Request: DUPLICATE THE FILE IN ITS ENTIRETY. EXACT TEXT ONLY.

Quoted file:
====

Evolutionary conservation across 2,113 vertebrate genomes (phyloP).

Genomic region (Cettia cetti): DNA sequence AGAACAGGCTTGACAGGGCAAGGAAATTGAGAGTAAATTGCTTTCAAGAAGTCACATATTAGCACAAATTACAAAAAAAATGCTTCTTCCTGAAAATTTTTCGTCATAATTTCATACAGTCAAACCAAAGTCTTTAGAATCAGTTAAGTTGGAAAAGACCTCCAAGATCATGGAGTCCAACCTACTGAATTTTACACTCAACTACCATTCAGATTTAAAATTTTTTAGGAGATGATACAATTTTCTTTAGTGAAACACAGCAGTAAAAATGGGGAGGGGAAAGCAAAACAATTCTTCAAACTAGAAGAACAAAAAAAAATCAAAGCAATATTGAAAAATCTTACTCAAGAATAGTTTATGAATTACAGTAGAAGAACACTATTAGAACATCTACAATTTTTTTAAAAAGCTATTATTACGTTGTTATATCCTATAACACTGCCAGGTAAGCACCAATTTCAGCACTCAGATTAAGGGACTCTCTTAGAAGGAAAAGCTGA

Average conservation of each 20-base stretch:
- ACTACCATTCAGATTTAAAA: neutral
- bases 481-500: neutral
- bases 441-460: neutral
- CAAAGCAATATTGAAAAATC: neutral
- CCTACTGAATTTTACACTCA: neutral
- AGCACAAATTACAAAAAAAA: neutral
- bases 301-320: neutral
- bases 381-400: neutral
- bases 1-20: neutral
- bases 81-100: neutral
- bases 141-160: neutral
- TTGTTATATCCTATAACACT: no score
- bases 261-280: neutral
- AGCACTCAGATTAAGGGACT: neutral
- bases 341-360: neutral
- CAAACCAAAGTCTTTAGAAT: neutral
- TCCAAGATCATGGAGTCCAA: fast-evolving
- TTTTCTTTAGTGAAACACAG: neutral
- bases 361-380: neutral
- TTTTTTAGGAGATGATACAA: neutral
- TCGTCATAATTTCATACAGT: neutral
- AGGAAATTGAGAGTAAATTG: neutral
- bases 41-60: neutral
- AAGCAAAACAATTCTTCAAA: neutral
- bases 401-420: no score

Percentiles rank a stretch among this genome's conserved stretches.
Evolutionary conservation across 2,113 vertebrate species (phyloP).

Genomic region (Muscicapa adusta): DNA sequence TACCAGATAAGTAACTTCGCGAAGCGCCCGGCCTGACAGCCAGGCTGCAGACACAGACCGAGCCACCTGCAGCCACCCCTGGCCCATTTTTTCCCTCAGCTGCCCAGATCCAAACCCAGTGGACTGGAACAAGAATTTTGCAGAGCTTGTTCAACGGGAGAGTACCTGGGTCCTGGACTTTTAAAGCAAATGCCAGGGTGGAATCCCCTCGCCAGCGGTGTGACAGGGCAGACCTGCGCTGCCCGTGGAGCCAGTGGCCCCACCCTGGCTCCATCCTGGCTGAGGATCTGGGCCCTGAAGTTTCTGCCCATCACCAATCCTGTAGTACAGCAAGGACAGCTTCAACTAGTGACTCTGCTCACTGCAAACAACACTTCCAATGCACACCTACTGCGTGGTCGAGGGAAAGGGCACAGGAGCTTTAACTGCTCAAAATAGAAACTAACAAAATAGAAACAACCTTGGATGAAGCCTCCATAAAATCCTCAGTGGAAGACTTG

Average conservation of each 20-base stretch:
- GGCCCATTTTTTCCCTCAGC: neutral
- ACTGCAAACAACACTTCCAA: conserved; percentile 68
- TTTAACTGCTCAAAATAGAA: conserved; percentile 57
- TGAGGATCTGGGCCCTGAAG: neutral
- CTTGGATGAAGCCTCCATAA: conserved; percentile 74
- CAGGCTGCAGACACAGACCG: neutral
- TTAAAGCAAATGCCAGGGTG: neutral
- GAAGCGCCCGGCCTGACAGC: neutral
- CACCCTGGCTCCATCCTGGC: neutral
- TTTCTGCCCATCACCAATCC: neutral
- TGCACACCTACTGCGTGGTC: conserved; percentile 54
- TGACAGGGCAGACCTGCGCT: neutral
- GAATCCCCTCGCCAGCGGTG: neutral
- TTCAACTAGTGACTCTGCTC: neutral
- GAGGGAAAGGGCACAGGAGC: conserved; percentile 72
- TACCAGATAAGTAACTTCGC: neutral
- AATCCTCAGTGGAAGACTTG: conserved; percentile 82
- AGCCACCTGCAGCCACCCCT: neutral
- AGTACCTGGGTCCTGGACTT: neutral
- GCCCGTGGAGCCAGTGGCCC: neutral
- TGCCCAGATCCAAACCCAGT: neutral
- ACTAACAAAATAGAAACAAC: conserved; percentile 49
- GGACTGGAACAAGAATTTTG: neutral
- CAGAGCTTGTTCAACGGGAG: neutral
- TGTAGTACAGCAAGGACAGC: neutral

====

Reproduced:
Evolutionary conservation across 2,113 vertebrate genomes (phyloP).

Genomic region (Cettia cetti): DNA sequence AGAACAGGCTTGACAGGGCAAGGAAATTGAGAGTAAATTGCTTTCAAGAAGTCACATATTAGCACAAATTACAAAAAAAATGCTTCTTCCTGAAAATTTTTCGTCATAATTTCATACAGTCAAACCAAAGTCTTTAGAATCAGTTAAGTTGGAAAAGACCTCCAAGATCATGGAGTCCAACCTACTGAATTTTACACTCAACTACCATTCAGATTTAAAATTTTTTAGGAGATGATACAATTTTCTTTAGTGAAACACAGCAGTAAAAATGGGGAGGGGAAAGCAAAACAATTCTTCAAACTAGAAGAACAAAAAAAAATCAAAGCAATATTGAAAAATCTTACTCAAGAATAGTTTATGAATTACAGTAGAAGAACACTATTAGAACATCTACAATTTTTTTAAAAAGCTATTATTACGTTGTTATATCCTATAACACTGCCAGGTAAGCACCAATTTCAGCACTCAGATTAAGGGACTCTCTTAGAAGGAAAAGCTGA

Average conservation of each 20-base stretch:
- ACTACCATTCAGATTTAAAA: neutral
- bases 481-500: neutral
- bases 441-460: neutral
- CAAAGCAATATTGAAAAATC: neutral
- CCTACTGAATTTTACACTCA: neutral
- AGCACAAATTACAAAAAAAA: neutral
- bases 301-320: neutral
- bases 381-400: neutral
- bases 1-20: neutral
- bases 81-100: neutral
- bases 141-160: neutral
- TTGTTATATCCTATAACACT: no score
- bases 261-280: neutral
- AGCACTCAGATTAAGGGACT: neutral
- bases 341-360: neutral
- CAAACCAAAGTCTTTAGAAT: neutral
- TCCAAGATCATGGAGTCCAA: fast-evolving
- TTTTCTTTAGTGAAACACAG: neutral
- bases 361-380: neutral
- TTTTTTAGGAGATGATACAA: neutral
- TCGTCATAATTTCATACAGT: neutral
- AGGAAATTGAGAGTAAATTG: neutral
- bases 41-60: neutral
- AAGCAAAACAATTCTTCAAA: neutral
- bases 401-420: no score

Percentiles rank a stretch among this genome's conserved stretches.
Evolutionary conservation across 2,113 vertebrate species (phyloP).

Genomic region (Muscicapa adusta): DNA sequence TACCAGATAAGTAACTTCGCGAAGCGCCCGGCCTGACAGCCAGGCTGCAGACACAGACCGAGCCACCTGCAGCCACCCCTGGCCCATTTTTTCCCTCAGCTGCCCAGATCCAAACCCAGTGGACTGGAACAAGAATTTTGCAGAGCTTGTTCAACGGGAGAGTACCTGGGTCCTGGACTTTTAAAGCAAATGCCAGGGTGGAATCCCCTCGCCAGCGGTGTGACAGGGCAGACCTGCGCTGCCCGTGGAGCCAGTGGCCCCACCCTGGCTCCATCCTGGCTGAGGATCTGGGCCCTGAAGTTTCTGCCCATCACCAATCCTGTAGTACAGCAAGGACAGCTTCAACTAGTGACTCTGCTCACTGCAAACAACACTTCCAATGCACACCTACTGCGTGGTCGAGGGAAAGGGCACAGGAGCTTTAACTGCTCAAAATAGAAACTAACAAAATAGAAACAACCTTGGATGAAGCCTCCATAAAATCCTCAGTGGAAGACTTG

Average conservation of each 20-base stretch:
- GGCCCATTTTTTCCCTCAGC: neutral
- ACTGCAAACAACACTTCCAA: conserved; percentile 68
- TTTAACTGCTCAAAATAGAA: conserved; percentile 57
- TGAGGATCTGGGCCCTGAAG: neutral
- CTTGGATGAAGCCTCCATAA: conserved; percentile 74
- CAGGCTGCAGACACAGACCG: neutral
- TTAAAGCAAATGCCAGGGTG: neutral
- GAAGCGCCCGGCCTGACAGC: neutral
- CACCCTGGCTCCATCCTGGC: neutral
- TTTCTGCCCATCACCAATCC: neutral
- TGCACACCTACTGCGTGGTC: conserved; percentile 54
- TGACAGGGCAGACCTGCGCT: neutral
- GAATCCCCTCGCCAGCGGTG: neutral
- TTCAACTAGTGACTCTGCTC: neutral
- GAGGGAAAGGGCACAGGAGC: conserved; percentile 72
- TACCAGATAAGTAACTTCGC: neutral
- AATCCTCAGTGGAAGACTTG: conserved; percentile 82
- AGCCACCTGCAGCCACCCCT: neutral
- AGTACCTGGGTCCTGGACTT: neutral
- GCCCGTGGAGCCAGTGGCCC: neutral
- TGCCCAGATCCAAACCCAGT: neutral
- ACTAACAAAATAGAAACAAC: conserved; percentile 49
- GGACTGGAACAAGAATTTTG: neutral
- CAGAGCTTGTTCAACGGGAG: neutral
- TGTAGTACAGCAAGGACAGC: neutral